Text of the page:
Having cleared the first hurdle, the journey of becoming the first female pilots of the SLAF would only become tougher for Weerawardana and Gunaratne. Their achievement would only come after nearly three years of intensive training and hard work in Sri Lanka and abroad.

The duo along with other officer cadets began their initial training at the Combat Training School in Diyatalawa for 21 weeks and at the Kotelawala Defence University for almost three years subsequently following Basic Administrative Courses and branch training at the Flying and Ground Training Wings in China Bay and the Combat Training School at Diyatalawa. Weerwardanaa and Gunarathne had also undergone grueling training for one year at the Indian Air force Academy in Hyderabad as well as an eight-month training of advance flying at the Light Transport Squadron in Ratmalana.

According to Weerawardana the initial training at Diyatalawa was tough. “The transformation from civilian life to a military was difficult,” she said adding that the training period in India was also difficult. “Everyone there was supportive but it was difficult to live in another country and not be able to see my family,” she said.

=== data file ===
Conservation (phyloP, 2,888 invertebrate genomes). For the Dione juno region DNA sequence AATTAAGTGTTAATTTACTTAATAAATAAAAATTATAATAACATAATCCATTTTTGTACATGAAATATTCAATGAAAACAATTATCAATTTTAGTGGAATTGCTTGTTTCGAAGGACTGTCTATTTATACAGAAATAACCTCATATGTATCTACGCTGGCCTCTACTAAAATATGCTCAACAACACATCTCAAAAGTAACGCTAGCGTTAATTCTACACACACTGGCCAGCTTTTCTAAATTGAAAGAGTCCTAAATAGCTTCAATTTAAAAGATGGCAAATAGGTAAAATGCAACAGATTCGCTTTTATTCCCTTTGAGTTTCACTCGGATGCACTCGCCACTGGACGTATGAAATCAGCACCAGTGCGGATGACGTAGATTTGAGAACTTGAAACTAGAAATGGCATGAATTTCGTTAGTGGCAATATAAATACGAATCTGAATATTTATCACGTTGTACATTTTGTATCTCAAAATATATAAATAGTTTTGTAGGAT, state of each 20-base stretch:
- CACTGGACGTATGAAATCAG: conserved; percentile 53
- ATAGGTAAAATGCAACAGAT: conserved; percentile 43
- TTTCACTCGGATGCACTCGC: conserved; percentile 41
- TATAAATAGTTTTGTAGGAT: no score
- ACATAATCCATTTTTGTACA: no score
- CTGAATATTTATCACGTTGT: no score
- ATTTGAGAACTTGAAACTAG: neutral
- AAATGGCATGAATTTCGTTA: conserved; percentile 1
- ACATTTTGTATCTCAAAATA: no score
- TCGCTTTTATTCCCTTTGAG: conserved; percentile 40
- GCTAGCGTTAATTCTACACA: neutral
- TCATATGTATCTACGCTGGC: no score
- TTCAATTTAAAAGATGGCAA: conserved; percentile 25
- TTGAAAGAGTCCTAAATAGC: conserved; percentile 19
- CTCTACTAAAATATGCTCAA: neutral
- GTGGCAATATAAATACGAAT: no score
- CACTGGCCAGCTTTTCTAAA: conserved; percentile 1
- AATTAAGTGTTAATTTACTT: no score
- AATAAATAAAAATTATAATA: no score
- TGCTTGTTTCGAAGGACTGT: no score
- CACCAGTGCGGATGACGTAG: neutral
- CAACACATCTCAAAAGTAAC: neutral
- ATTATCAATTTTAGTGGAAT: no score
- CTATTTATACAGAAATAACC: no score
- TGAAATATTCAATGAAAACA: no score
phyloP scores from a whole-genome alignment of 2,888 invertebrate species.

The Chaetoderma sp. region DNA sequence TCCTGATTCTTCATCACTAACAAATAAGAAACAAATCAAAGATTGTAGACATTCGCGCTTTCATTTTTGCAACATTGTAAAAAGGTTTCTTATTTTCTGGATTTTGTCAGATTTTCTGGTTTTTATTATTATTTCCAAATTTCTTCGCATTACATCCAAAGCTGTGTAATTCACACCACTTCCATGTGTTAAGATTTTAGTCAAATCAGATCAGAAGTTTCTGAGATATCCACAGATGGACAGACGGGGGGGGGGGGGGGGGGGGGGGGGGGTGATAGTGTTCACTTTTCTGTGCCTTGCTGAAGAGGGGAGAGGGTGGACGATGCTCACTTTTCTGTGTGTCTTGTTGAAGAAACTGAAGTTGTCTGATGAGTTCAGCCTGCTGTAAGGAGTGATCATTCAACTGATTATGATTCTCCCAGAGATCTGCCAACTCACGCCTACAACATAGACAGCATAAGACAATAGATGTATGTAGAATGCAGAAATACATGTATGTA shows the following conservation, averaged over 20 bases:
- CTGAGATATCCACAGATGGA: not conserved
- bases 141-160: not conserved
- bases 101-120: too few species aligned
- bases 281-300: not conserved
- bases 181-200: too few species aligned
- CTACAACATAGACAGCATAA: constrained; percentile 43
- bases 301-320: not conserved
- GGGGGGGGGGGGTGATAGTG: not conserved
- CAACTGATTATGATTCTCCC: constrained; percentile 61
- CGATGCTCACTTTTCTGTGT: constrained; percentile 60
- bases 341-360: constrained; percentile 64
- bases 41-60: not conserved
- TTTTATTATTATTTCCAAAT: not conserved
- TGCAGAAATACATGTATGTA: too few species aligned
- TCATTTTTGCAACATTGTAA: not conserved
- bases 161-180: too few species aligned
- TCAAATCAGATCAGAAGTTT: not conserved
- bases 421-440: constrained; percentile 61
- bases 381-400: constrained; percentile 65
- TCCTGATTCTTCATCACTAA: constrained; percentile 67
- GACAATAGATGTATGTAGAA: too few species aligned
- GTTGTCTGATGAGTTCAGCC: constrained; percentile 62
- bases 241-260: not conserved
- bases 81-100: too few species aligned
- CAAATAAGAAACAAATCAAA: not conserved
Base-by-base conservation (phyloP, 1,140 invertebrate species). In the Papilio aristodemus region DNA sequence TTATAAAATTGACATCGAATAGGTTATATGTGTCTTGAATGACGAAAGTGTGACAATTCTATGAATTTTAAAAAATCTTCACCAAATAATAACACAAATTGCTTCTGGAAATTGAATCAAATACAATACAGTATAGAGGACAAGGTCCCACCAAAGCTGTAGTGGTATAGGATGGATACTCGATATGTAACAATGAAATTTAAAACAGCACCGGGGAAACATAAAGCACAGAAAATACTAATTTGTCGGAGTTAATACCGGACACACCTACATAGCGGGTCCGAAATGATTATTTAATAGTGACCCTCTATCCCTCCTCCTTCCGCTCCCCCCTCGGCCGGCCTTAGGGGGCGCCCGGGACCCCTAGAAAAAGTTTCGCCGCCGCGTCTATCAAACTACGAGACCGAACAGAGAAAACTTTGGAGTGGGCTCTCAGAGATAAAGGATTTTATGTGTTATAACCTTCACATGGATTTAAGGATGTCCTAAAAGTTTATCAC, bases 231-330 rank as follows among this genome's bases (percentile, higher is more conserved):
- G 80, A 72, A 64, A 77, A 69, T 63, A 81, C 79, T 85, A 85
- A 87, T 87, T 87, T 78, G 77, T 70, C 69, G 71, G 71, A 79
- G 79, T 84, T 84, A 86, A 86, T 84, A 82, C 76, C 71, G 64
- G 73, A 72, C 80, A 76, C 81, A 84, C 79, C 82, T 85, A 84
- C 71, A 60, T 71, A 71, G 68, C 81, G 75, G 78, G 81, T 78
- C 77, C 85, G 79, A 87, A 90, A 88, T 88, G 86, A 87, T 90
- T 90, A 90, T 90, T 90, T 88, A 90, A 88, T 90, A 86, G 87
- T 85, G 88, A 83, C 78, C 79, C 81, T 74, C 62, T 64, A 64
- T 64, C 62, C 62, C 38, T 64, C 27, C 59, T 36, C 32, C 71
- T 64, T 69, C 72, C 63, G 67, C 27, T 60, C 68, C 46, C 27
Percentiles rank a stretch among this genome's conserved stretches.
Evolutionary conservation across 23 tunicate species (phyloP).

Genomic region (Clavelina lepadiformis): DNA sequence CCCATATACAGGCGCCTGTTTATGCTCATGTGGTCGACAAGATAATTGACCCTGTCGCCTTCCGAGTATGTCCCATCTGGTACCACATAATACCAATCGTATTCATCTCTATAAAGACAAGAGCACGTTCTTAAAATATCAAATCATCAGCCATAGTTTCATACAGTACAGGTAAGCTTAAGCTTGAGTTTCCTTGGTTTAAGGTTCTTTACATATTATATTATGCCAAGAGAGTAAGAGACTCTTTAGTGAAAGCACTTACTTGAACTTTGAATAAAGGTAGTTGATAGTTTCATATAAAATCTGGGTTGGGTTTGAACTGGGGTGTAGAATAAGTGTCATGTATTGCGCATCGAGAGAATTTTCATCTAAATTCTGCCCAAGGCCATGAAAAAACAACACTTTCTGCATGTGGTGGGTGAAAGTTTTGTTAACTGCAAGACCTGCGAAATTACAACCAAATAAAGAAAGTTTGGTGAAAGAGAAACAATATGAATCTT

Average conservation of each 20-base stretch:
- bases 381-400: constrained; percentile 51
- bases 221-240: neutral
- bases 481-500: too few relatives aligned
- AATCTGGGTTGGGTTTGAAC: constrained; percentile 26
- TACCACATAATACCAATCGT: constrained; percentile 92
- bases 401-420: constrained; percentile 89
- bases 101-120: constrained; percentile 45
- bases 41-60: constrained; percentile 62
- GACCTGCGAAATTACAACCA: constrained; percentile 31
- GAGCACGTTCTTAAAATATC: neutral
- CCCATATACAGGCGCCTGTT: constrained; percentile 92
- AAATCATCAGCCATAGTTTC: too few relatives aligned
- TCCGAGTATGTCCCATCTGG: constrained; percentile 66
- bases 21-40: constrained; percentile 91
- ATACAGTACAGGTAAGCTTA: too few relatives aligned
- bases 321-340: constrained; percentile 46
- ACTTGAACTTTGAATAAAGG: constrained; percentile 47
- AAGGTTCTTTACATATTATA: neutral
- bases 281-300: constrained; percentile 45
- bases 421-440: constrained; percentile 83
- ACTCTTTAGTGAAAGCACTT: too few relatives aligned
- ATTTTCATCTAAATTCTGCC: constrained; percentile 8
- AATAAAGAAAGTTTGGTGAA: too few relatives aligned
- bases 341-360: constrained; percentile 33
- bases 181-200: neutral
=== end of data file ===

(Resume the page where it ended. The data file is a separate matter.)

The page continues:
For Gunaratne while the training in India was exciting, being away from Sri Lanka for a year at times became difficult. “I couldn’t understand the language there and everything felt alien to me. Sometimes, I wanted to see my family but I couldn’t. It was a difficult time” she said. According to Gunaratne as expected at first she did feel some fear. “But as training progressed that just wore away” she noted.

However, despite the popular belief that the male-dominated military environment is tough on females, Weerawardana and Gunaratne said they were given a lot of support by the SLAF. “Flying instructions were given by solely male qualified flying instructors but they were always helpful and encouraging,” Weerawardana said. Gunaratne said that this does not mean they were given any preferential treatment just because they were women. “We were treated just as our male counterparts were,” she said.

Despite the many trials and tribulations, Weerawardana and Gunaratne are proud of their achievement. “There were many challenges and everything was new, but we made it,” Weerawardana said triumphantly. The duo is now able to fly PC -7 Mk II and Y12 air crafts.

But having taken decades for Sri Lankan females to finally become military pilots, Weerawardana said perhaps it is the reluctance of women to take up such jobs that are holding them back. Gunaratne thinks perhaps the cultural aspects prevent women from seeking non-traditional employment as still some families are reluctant to allow their daughters to join the military. “I hope as the first female SLAF pilots we are able to inspire other women in the country to follow suit,” Weerawardana said. “If they put their minds to it women are able to achieve so much. They should not give up at any point and should pursue their dreams” Gunaratne added.

Pix: Air Force Media Unit